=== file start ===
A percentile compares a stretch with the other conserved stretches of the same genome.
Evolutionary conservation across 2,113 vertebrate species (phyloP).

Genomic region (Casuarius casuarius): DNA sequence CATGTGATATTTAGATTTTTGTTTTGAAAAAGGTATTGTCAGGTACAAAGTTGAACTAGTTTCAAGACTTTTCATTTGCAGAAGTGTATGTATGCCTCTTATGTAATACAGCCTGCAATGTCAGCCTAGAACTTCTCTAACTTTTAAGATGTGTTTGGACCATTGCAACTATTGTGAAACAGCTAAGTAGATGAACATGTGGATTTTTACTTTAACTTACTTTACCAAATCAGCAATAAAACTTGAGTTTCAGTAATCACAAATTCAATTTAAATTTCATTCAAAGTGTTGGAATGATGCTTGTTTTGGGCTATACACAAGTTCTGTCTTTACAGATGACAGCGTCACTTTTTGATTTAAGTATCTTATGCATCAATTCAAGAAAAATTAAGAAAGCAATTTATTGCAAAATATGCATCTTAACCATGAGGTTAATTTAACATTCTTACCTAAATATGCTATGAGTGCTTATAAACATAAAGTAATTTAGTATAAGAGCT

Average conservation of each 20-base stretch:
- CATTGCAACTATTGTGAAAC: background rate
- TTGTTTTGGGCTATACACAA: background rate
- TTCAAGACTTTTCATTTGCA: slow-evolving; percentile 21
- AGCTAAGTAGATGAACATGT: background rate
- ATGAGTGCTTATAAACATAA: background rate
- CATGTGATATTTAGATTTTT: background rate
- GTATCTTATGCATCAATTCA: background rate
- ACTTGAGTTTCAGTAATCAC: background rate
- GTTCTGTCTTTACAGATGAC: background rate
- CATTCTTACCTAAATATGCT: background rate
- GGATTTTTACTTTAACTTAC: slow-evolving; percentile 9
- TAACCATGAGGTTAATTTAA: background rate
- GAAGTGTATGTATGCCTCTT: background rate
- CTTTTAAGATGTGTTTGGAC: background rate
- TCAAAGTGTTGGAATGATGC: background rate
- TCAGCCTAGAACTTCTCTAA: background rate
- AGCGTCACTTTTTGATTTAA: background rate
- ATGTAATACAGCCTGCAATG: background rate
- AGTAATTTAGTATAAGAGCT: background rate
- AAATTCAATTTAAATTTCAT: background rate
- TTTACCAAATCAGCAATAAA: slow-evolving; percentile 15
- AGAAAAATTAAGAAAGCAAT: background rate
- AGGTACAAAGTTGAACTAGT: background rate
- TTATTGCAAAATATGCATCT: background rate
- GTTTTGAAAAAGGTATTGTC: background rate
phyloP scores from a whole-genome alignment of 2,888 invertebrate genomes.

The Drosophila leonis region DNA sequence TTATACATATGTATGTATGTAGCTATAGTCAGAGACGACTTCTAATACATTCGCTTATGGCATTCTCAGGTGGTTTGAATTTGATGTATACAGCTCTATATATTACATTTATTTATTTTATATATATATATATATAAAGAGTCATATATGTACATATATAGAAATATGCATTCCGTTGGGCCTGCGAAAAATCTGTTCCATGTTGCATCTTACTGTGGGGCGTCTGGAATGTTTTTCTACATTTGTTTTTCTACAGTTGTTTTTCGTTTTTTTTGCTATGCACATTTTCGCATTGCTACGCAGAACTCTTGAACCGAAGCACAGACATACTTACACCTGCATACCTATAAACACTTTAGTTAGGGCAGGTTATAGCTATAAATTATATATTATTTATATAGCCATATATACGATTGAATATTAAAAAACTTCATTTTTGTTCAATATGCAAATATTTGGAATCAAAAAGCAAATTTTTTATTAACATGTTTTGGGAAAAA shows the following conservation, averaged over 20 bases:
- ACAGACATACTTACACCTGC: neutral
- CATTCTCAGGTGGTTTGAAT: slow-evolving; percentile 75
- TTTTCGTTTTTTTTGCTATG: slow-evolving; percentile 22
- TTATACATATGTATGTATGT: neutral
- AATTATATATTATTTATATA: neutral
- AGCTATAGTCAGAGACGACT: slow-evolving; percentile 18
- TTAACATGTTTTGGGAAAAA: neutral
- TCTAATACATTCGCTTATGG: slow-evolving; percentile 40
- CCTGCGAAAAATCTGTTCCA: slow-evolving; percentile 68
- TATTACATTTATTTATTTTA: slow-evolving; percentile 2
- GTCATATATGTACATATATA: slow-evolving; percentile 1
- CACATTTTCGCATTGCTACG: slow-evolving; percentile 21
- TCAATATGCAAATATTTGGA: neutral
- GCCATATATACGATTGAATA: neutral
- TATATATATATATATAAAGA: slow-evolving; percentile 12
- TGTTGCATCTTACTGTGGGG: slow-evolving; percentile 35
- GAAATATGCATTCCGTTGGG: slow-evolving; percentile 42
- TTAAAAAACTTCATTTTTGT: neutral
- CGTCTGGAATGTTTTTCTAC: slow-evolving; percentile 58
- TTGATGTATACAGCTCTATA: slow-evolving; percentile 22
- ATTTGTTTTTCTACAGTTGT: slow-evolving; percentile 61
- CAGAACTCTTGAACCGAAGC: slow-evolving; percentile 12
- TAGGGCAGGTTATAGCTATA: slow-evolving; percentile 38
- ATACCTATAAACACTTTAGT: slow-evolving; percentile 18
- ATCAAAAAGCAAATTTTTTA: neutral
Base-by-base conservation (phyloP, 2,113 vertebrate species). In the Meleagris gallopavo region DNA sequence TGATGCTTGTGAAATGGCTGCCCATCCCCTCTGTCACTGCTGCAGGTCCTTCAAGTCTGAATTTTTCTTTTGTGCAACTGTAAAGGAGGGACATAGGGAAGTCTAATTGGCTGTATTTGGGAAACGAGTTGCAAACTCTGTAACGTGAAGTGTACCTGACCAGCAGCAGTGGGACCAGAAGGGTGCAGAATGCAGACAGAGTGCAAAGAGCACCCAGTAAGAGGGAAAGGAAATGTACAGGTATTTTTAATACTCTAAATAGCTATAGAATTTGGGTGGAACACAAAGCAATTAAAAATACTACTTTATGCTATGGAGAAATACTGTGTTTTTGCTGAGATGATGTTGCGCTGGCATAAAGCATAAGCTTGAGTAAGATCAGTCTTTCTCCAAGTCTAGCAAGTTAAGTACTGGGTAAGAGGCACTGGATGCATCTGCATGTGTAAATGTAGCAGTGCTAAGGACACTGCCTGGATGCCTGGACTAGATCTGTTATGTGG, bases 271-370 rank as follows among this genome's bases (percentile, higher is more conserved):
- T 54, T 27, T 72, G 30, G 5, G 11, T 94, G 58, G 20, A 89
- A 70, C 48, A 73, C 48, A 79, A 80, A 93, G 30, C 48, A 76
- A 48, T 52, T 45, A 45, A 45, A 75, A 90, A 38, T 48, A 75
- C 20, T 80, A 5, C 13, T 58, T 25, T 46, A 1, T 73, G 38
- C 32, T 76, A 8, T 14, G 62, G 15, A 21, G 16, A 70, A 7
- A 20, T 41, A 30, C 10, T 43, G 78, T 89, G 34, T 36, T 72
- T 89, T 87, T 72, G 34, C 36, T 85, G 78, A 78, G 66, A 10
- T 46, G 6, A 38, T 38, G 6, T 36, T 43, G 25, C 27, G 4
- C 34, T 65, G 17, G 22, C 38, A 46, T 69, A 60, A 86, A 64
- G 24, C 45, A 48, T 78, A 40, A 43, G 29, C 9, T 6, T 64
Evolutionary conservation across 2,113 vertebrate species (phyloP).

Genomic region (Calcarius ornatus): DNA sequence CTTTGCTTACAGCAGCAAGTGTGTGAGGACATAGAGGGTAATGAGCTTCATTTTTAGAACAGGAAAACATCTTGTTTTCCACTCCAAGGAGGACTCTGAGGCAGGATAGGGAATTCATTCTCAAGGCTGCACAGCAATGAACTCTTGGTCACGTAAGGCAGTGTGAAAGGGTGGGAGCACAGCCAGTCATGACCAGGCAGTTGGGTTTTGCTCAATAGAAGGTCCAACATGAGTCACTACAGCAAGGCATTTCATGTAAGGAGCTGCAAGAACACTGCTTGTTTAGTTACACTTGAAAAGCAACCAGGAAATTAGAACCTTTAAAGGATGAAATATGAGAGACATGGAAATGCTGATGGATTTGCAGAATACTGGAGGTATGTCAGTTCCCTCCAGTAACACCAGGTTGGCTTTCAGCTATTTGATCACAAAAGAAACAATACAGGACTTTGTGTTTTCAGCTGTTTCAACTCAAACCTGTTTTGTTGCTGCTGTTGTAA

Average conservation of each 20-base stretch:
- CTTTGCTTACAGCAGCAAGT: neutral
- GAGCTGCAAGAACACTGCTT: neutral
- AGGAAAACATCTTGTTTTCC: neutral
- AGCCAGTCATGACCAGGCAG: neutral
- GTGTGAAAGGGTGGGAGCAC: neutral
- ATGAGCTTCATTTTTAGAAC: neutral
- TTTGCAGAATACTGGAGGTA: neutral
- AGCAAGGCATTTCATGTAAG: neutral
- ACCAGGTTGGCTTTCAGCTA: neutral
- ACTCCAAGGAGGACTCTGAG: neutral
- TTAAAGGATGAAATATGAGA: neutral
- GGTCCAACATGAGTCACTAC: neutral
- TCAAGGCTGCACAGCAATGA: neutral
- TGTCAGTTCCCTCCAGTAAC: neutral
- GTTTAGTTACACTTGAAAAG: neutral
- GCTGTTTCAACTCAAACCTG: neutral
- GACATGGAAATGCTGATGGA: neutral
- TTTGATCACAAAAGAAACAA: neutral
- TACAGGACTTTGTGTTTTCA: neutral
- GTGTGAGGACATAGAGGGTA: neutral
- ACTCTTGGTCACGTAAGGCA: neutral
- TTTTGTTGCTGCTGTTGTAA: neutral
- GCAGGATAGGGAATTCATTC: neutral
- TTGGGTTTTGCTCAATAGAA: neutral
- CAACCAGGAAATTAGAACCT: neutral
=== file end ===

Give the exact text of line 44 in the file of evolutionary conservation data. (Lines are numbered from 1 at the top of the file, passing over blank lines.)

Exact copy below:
- TCAATATGCAAATATTTGGA: neutral